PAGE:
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Title: Carolina Offshore Wind Integration Case Study: Phases I and II Final Technical Report

Abstract

Duke Energy performed a phase 1 study to assess the impact of offshore wind development in the waters off the coasts of North Carolina and South Carolina. The study analyzed the impacts to the Duke Energy Carolinas electric power system of multiple wind deployment scenarios. Focusing on an integrated utility system in the Carolinas provided a unique opportunity to assess the impacts of offshore wind development in a region that has received less attention regarding renewables than others in the US. North Carolina is the only state in the Southeastern United States that currently has a renewable portfolio standard (RPS) which requires that 12.5% of the state’s total energy requirements be met with renewable resources by 2021. 12.5% of the state’s total energy requirements in 2021 equates to approximately 17,000 GWH of energy needed from renewable resources. Wind resources represent one of the ways to potentially meet this requirement. The study builds upon and augments ongoing work, including a study by UNC to identify potential wind development sites and the analysis of impacts to the regional transmission system performed by the NCTPC, an Order 890 planning entity of which DEC is a member. Furthermore, because the region does not havemore » an independent system operator (ISO) or regional transmission organization (RTO), the study will provide additional information unique to non-RTO/ISO systems. The Phase 2 study builds on the results of Phase 1 and investigates the dynamic stability of the electrical network in Task 4, the operating characteristics of the wind turbines as they impact operating reserve requirements of the DEC utility in Task 5, and the production cost of integrating the offshore wind resources into the DEC generation fleet making comparisons to future planned operation without the addition of the wind resources in Task 6.« less

Authors:
 [1];  [1];  [1];  [1];  [1];  [1];  [1];  [1];  [1];  [1];  [2];  [2];  [2];  [2];  [3];  [3];  [4];  [4];  [4];  [4] more »;  [4];  [5] « less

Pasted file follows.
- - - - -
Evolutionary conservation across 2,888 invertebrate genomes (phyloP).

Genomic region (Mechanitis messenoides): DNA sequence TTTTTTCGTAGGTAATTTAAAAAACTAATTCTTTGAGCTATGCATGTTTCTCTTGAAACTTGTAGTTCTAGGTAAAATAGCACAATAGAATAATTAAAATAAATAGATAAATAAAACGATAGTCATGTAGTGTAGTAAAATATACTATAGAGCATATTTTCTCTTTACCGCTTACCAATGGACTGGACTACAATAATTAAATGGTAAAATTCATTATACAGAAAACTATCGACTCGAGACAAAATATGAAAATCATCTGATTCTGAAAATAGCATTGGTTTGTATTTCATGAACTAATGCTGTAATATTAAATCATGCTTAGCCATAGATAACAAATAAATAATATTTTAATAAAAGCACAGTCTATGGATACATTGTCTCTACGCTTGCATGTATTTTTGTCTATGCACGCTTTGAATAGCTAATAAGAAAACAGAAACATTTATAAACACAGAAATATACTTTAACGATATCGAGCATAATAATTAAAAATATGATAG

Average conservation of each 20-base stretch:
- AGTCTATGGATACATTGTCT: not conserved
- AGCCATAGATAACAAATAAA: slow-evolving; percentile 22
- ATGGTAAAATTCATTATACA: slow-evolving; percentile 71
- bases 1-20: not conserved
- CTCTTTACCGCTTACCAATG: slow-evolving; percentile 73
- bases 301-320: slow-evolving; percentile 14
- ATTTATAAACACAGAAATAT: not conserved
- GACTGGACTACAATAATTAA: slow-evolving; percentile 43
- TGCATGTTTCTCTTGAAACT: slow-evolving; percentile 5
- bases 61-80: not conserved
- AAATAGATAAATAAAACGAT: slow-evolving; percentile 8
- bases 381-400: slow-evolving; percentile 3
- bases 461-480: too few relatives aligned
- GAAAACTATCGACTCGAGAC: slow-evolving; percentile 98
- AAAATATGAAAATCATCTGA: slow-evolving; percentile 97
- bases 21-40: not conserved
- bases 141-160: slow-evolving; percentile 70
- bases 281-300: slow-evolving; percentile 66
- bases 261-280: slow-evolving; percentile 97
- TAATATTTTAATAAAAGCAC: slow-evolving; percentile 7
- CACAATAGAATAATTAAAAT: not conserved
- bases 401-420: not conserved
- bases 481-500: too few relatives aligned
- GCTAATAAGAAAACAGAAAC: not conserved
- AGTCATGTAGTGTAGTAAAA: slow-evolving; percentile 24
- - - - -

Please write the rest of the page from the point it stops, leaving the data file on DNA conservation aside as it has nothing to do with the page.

1. Duke Energy Business Services, LLC, Charlotte, NC (United States)
  2. ABB, Inc., Cary, NC (United States)
  3. AWS Truepower, LLC, Albany, NY (United States)
  4. National Renewable Energy Lab. (NREL), Golden, CO (United States)
  5. Univ. of North Carolina, Chapel Hill, NC (United States)
Publication Date:
Research Org.:
Duke Energy Business Services, LLC, Charlotte, NC (United States)
Sponsoring Org.:
USDOE Office of Energy Efficiency and Renewable Energy (EERE), Wind and Water Technologies Office (EE-4W)
Contributing Org.:
National Renewable Energy Lab. (NREL), Golden, CO (United States); ABB, Inc., Cary, NC (United States); AWS Truepower, LLC, Albany, NY (United States); Univ. of North Carolina, Chapel Hill, NC (United States)
OSTI Identifier:
1339103
Report Number(s):
DOE-DUKEENERGY-05368
DOE Contract Number:  
EE0005368
Resource Type:
Technical Report
Country of Publication:
United States
Language:
English
Subject:
17 WIND ENERGY; offshore wind; Duke Energy Carolinas electric power system; transmission

Citation Formats

Fallon, Christopher, Piper, Orvane, Hazelip, William, Zhao, Yishan, Salvador, Lisa, Pruitt, Tom, Peterson, Jeffrey, Ashby, Rebecca, Pierce, Bob, Burner, Bob, Daniel, John, Zhu, Jinxiang, Moore, Maria, Liu, Shu, Pennock, Ken, Frank, Jaclyn, Ibanez, Eduardo, Heaney, Michael, Bloom, Aaron, Zhang, Yingchen, Elliott, Dennis, and Seim, Harvey E. Carolina Offshore Wind Integration Case Study: Phases I and II Final Technical Report. United States: N. p., 2015. Web. doi:10.2172/1339103.